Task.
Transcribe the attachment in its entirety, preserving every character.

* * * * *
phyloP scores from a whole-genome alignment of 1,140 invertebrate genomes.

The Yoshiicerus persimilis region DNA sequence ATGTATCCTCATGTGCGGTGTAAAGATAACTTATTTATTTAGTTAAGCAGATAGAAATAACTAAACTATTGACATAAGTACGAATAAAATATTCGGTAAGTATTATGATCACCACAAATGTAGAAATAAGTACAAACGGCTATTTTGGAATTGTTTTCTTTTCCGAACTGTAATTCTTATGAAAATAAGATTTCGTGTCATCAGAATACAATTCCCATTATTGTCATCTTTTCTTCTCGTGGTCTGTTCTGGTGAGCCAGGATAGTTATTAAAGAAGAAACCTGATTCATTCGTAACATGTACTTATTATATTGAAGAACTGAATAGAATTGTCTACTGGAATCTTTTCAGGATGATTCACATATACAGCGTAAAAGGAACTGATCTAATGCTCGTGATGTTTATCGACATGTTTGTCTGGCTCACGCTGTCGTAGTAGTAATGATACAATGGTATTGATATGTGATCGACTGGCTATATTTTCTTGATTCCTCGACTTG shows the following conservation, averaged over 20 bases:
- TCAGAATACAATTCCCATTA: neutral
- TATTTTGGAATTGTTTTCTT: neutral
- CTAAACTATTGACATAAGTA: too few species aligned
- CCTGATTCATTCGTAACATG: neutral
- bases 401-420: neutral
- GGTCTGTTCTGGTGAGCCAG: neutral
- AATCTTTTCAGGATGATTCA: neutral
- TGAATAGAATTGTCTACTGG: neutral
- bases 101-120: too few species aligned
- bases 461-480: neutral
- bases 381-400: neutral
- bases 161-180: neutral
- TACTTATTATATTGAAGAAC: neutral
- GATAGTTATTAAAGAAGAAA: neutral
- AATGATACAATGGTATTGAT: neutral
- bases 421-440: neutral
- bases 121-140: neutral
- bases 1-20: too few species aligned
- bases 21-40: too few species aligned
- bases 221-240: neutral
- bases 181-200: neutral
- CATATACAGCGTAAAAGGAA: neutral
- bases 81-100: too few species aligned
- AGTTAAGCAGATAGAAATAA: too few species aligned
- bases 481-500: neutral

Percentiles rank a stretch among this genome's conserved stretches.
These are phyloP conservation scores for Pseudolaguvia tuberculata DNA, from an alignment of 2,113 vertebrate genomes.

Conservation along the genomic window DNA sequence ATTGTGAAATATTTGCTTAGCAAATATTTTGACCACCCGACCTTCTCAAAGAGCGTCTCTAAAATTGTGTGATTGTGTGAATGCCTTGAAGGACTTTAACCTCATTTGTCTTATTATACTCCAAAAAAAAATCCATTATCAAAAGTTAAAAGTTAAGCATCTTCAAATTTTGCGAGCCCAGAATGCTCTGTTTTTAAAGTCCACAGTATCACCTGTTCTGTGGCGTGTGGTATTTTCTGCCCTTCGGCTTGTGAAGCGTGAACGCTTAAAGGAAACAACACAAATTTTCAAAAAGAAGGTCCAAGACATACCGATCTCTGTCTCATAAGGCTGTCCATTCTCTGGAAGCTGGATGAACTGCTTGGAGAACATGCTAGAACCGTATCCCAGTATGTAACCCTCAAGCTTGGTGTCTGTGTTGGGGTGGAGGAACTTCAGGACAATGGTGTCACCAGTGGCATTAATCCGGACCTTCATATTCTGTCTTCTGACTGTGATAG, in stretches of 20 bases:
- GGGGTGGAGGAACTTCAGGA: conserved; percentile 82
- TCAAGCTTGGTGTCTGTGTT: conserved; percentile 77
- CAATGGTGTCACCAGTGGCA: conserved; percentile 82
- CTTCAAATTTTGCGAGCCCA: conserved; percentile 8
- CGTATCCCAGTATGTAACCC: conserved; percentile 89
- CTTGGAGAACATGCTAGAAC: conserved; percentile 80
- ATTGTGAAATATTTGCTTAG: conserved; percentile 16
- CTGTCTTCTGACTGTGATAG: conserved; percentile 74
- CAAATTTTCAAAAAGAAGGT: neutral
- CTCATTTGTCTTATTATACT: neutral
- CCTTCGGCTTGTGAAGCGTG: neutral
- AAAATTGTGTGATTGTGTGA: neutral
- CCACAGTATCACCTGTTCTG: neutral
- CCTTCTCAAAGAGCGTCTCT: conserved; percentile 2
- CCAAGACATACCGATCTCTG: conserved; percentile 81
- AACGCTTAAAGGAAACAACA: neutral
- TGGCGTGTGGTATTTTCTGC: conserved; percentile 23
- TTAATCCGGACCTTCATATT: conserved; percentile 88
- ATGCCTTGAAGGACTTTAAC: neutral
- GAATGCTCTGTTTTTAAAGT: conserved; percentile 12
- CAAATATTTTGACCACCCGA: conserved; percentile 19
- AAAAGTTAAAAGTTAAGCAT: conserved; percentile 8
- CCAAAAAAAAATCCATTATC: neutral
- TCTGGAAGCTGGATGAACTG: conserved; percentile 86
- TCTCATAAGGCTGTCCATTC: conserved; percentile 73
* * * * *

phyloP scores from a whole-genome alignment of 1,140 invertebrate genomes.

The Yoshiicerus persimilis region DNA sequence ATGTATCCTCATGTGCGGTGTAAAGATAACTTATTTATTTAGTTAAGCAGATAGAAATAACTAAACTATTGACATAAGTACGAATAAAATATTCGGTAAGTATTATGATCACCACAAATGTAGAAATAAGTACAAACGGCTATTTTGGAATTGTTTTCTTTTCCGAACTGTAATTCTTATGAAAATAAGATTTCGTGTCATCAGAATACAATTCCCATTATTGTCATCTTTTCTTCTCGTGGTCTGTTCTGGTGAGCCAGGATAGTTATTAAAGAAGAAACCTGATTCATTCGTAACATGTACTTATTATATTGAAGAACTGAATAGAATTGTCTACTGGAATCTTTTCAGGATGATTCACATATACAGCGTAAAAGGAACTGATCTAATGCTCGTGATGTTTATCGACATGTTTGTCTGGCTCACGCTGTCGTAGTAGTAATGATACAATGGTATTGATATGTGATCGACTGGCTATATTTTCTTGATTCCTCGACTTG shows the following conservation, averaged over 20 bases:
- TCAGAATACAATTCCCATTA: neutral
- TATTTTGGAATTGTTTTCTT: neutral
- CTAAACTATTGACATAAGTA: too few species aligned
- CCTGATTCATTCGTAACATG: neutral
- bases 401-420: neutral
- GGTCTGTTCTGGTGAGCCAG: neutral
- AATCTTTTCAGGATGATTCA: neutral
- TGAATAGAATTGTCTACTGG: neutral
- bases 101-120: too few species aligned
- bases 461-480: neutral
- bases 381-400: neutral
- bases 161-180: neutral
- TACTTATTATATTGAAGAAC: neutral
- GATAGTTATTAAAGAAGAAA: neutral
- AATGATACAATGGTATTGAT: neutral
- bases 421-440: neutral
- bases 121-140: neutral
- bases 1-20: too few species aligned
- bases 21-40: too few species aligned
- bases 221-240: neutral
- bases 181-200: neutral
- CATATACAGCGTAAAAGGAA: neutral
- bases 81-100: too few species aligned
- AGTTAAGCAGATAGAAATAA: too few species aligned
- bases 481-500: neutral

Percentiles rank a stretch among this genome's conserved stretches.
These are phyloP conservation scores for Pseudolaguvia tuberculata DNA, from an alignment of 2,113 vertebrate genomes.

Conservation along the genomic window DNA sequence ATTGTGAAATATTTGCTTAGCAAATATTTTGACCACCCGACCTTCTCAAAGAGCGTCTCTAAAATTGTGTGATTGTGTGAATGCCTTGAAGGACTTTAACCTCATTTGTCTTATTATACTCCAAAAAAAAATCCATTATCAAAAGTTAAAAGTTAAGCATCTTCAAATTTTGCGAGCCCAGAATGCTCTGTTTTTAAAGTCCACAGTATCACCTGTTCTGTGGCGTGTGGTATTTTCTGCCCTTCGGCTTGTGAAGCGTGAACGCTTAAAGGAAACAACACAAATTTTCAAAAAGAAGGTCCAAGACATACCGATCTCTGTCTCATAAGGCTGTCCATTCTCTGGAAGCTGGATGAACTGCTTGGAGAACATGCTAGAACCGTATCCCAGTATGTAACCCTCAAGCTTGGTGTCTGTGTTGGGGTGGAGGAACTTCAGGACAATGGTGTCACCAGTGGCATTAATCCGGACCTTCATATTCTGTCTTCTGACTGTGATAG, in stretches of 20 bases:
- GGGGTGGAGGAACTTCAGGA: conserved; percentile 82
- TCAAGCTTGGTGTCTGTGTT: conserved; percentile 77
- CAATGGTGTCACCAGTGGCA: conserved; percentile 82
- CTTCAAATTTTGCGAGCCCA: conserved; percentile 8
- CGTATCCCAGTATGTAACCC: conserved; percentile 89
- CTTGGAGAACATGCTAGAAC: conserved; percentile 80
- ATTGTGAAATATTTGCTTAG: conserved; percentile 16
- CTGTCTTCTGACTGTGATAG: conserved; percentile 74
- CAAATTTTCAAAAAGAAGGT: neutral
- CTCATTTGTCTTATTATACT: neutral
- CCTTCGGCTTGTGAAGCGTG: neutral
- AAAATTGTGTGATTGTGTGA: neutral
- CCACAGTATCACCTGTTCTG: neutral
- CCTTCTCAAAGAGCGTCTCT: conserved; percentile 2
- CCAAGACATACCGATCTCTG: conserved; percentile 81
- AACGCTTAAAGGAAACAACA: neutral
- TGGCGTGTGGTATTTTCTGC: conserved; percentile 23
- TTAATCCGGACCTTCATATT: conserved; percentile 88
- ATGCCTTGAAGGACTTTAAC: neutral
- GAATGCTCTGTTTTTAAAGT: conserved; percentile 12
- CAAATATTTTGACCACCCGA: conserved; percentile 19
- AAAAGTTAAAAGTTAAGCAT: conserved; percentile 8
- CCAAAAAAAAATCCATTATC: neutral
- TCTGGAAGCTGGATGAACTG: conserved; percentile 86
- TCTCATAAGGCTGTCCATTC: conserved; percentile 73